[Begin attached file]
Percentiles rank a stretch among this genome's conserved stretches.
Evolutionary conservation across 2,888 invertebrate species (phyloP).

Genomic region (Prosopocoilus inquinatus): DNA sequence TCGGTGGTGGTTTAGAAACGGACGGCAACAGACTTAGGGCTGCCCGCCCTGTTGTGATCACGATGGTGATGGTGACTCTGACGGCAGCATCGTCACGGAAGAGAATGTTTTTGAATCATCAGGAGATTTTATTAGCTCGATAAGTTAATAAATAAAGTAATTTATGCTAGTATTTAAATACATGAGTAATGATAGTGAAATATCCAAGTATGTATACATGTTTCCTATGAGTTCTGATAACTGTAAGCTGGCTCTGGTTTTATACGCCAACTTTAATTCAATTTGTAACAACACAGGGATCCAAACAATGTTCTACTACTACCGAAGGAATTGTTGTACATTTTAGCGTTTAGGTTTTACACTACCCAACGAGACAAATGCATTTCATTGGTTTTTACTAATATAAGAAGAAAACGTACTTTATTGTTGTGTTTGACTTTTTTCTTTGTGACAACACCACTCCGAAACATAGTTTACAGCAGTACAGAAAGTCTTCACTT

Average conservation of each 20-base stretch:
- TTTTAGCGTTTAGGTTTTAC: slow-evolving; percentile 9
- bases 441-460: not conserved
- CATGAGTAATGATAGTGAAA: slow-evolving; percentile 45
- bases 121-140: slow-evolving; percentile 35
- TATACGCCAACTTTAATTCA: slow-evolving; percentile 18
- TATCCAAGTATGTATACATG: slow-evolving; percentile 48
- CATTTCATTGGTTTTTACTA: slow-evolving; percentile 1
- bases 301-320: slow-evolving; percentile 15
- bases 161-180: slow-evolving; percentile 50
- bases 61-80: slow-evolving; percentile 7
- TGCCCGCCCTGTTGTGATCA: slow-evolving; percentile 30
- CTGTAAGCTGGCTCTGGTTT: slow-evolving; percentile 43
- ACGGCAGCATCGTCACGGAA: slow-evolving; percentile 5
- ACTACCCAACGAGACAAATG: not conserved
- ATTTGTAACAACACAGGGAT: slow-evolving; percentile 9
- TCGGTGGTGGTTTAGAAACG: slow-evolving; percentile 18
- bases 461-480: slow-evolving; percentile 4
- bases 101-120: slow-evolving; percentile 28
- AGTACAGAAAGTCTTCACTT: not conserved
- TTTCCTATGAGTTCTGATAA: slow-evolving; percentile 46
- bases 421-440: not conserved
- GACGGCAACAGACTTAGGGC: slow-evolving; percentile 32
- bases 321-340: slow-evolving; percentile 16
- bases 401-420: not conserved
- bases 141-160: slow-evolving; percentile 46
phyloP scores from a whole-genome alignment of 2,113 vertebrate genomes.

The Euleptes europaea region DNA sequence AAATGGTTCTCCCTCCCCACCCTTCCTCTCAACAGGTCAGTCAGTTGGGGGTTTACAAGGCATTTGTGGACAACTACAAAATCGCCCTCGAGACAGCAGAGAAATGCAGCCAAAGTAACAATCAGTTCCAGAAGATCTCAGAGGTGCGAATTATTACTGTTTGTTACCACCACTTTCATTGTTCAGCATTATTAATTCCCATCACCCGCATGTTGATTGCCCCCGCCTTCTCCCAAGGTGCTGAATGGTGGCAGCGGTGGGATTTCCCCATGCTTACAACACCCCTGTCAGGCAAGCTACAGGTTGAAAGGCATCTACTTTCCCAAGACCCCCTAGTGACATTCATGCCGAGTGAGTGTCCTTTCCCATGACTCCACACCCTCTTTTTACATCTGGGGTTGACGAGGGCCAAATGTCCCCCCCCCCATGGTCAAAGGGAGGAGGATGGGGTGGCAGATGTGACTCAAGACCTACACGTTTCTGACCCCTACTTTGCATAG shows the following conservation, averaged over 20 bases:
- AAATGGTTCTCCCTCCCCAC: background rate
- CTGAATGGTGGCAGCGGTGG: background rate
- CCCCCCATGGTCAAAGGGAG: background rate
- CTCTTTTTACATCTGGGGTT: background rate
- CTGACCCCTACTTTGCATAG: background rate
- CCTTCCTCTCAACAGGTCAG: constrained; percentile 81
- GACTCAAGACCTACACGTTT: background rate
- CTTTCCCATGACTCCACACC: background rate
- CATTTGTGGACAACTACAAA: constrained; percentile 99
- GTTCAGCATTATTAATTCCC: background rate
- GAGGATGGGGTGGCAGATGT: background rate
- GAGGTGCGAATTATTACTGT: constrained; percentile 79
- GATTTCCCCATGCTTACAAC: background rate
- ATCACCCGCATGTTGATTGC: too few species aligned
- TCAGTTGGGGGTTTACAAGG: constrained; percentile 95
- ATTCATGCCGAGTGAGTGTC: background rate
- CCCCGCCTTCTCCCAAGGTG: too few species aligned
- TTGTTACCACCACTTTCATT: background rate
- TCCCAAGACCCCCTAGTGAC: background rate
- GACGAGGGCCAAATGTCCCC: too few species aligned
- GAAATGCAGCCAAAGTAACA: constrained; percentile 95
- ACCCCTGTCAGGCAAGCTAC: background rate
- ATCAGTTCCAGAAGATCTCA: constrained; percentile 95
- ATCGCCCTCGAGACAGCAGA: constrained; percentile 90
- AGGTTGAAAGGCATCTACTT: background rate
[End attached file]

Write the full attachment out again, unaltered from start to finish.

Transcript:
Percentiles rank a stretch among this genome's conserved stretches.
Evolutionary conservation across 2,888 invertebrate species (phyloP).

Genomic region (Prosopocoilus inquinatus): DNA sequence TCGGTGGTGGTTTAGAAACGGACGGCAACAGACTTAGGGCTGCCCGCCCTGTTGTGATCACGATGGTGATGGTGACTCTGACGGCAGCATCGTCACGGAAGAGAATGTTTTTGAATCATCAGGAGATTTTATTAGCTCGATAAGTTAATAAATAAAGTAATTTATGCTAGTATTTAAATACATGAGTAATGATAGTGAAATATCCAAGTATGTATACATGTTTCCTATGAGTTCTGATAACTGTAAGCTGGCTCTGGTTTTATACGCCAACTTTAATTCAATTTGTAACAACACAGGGATCCAAACAATGTTCTACTACTACCGAAGGAATTGTTGTACATTTTAGCGTTTAGGTTTTACACTACCCAACGAGACAAATGCATTTCATTGGTTTTTACTAATATAAGAAGAAAACGTACTTTATTGTTGTGTTTGACTTTTTTCTTTGTGACAACACCACTCCGAAACATAGTTTACAGCAGTACAGAAAGTCTTCACTT

Average conservation of each 20-base stretch:
- TTTTAGCGTTTAGGTTTTAC: slow-evolving; percentile 9
- bases 441-460: not conserved
- CATGAGTAATGATAGTGAAA: slow-evolving; percentile 45
- bases 121-140: slow-evolving; percentile 35
- TATACGCCAACTTTAATTCA: slow-evolving; percentile 18
- TATCCAAGTATGTATACATG: slow-evolving; percentile 48
- CATTTCATTGGTTTTTACTA: slow-evolving; percentile 1
- bases 301-320: slow-evolving; percentile 15
- bases 161-180: slow-evolving; percentile 50
- bases 61-80: slow-evolving; percentile 7
- TGCCCGCCCTGTTGTGATCA: slow-evolving; percentile 30
- CTGTAAGCTGGCTCTGGTTT: slow-evolving; percentile 43
- ACGGCAGCATCGTCACGGAA: slow-evolving; percentile 5
- ACTACCCAACGAGACAAATG: not conserved
- ATTTGTAACAACACAGGGAT: slow-evolving; percentile 9
- TCGGTGGTGGTTTAGAAACG: slow-evolving; percentile 18
- bases 461-480: slow-evolving; percentile 4
- bases 101-120: slow-evolving; percentile 28
- AGTACAGAAAGTCTTCACTT: not conserved
- TTTCCTATGAGTTCTGATAA: slow-evolving; percentile 46
- bases 421-440: not conserved
- GACGGCAACAGACTTAGGGC: slow-evolving; percentile 32
- bases 321-340: slow-evolving; percentile 16
- bases 401-420: not conserved
- bases 141-160: slow-evolving; percentile 46
phyloP scores from a whole-genome alignment of 2,113 vertebrate genomes.

The Euleptes europaea region DNA sequence AAATGGTTCTCCCTCCCCACCCTTCCTCTCAACAGGTCAGTCAGTTGGGGGTTTACAAGGCATTTGTGGACAACTACAAAATCGCCCTCGAGACAGCAGAGAAATGCAGCCAAAGTAACAATCAGTTCCAGAAGATCTCAGAGGTGCGAATTATTACTGTTTGTTACCACCACTTTCATTGTTCAGCATTATTAATTCCCATCACCCGCATGTTGATTGCCCCCGCCTTCTCCCAAGGTGCTGAATGGTGGCAGCGGTGGGATTTCCCCATGCTTACAACACCCCTGTCAGGCAAGCTACAGGTTGAAAGGCATCTACTTTCCCAAGACCCCCTAGTGACATTCATGCCGAGTGAGTGTCCTTTCCCATGACTCCACACCCTCTTTTTACATCTGGGGTTGACGAGGGCCAAATGTCCCCCCCCCCATGGTCAAAGGGAGGAGGATGGGGTGGCAGATGTGACTCAAGACCTACACGTTTCTGACCCCTACTTTGCATAG shows the following conservation, averaged over 20 bases:
- AAATGGTTCTCCCTCCCCAC: background rate
- CTGAATGGTGGCAGCGGTGG: background rate
- CCCCCCATGGTCAAAGGGAG: background rate
- CTCTTTTTACATCTGGGGTT: background rate
- CTGACCCCTACTTTGCATAG: background rate
- CCTTCCTCTCAACAGGTCAG: constrained; percentile 81
- GACTCAAGACCTACACGTTT: background rate
- CTTTCCCATGACTCCACACC: background rate
- CATTTGTGGACAACTACAAA: constrained; percentile 99
- GTTCAGCATTATTAATTCCC: background rate
- GAGGATGGGGTGGCAGATGT: background rate
- GAGGTGCGAATTATTACTGT: constrained; percentile 79
- GATTTCCCCATGCTTACAAC: background rate
- ATCACCCGCATGTTGATTGC: too few species aligned
- TCAGTTGGGGGTTTACAAGG: constrained; percentile 95
- ATTCATGCCGAGTGAGTGTC: background rate
- CCCCGCCTTCTCCCAAGGTG: too few species aligned
- TTGTTACCACCACTTTCATT: background rate
- TCCCAAGACCCCCTAGTGAC: background rate
- GACGAGGGCCAAATGTCCCC: too few species aligned
- GAAATGCAGCCAAAGTAACA: constrained; percentile 95
- ACCCCTGTCAGGCAAGCTAC: background rate
- ATCAGTTCCAGAAGATCTCA: constrained; percentile 95
- ATCGCCCTCGAGACAGCAGA: constrained; percentile 90
- AGGTTGAAAGGCATCTACTT: background rate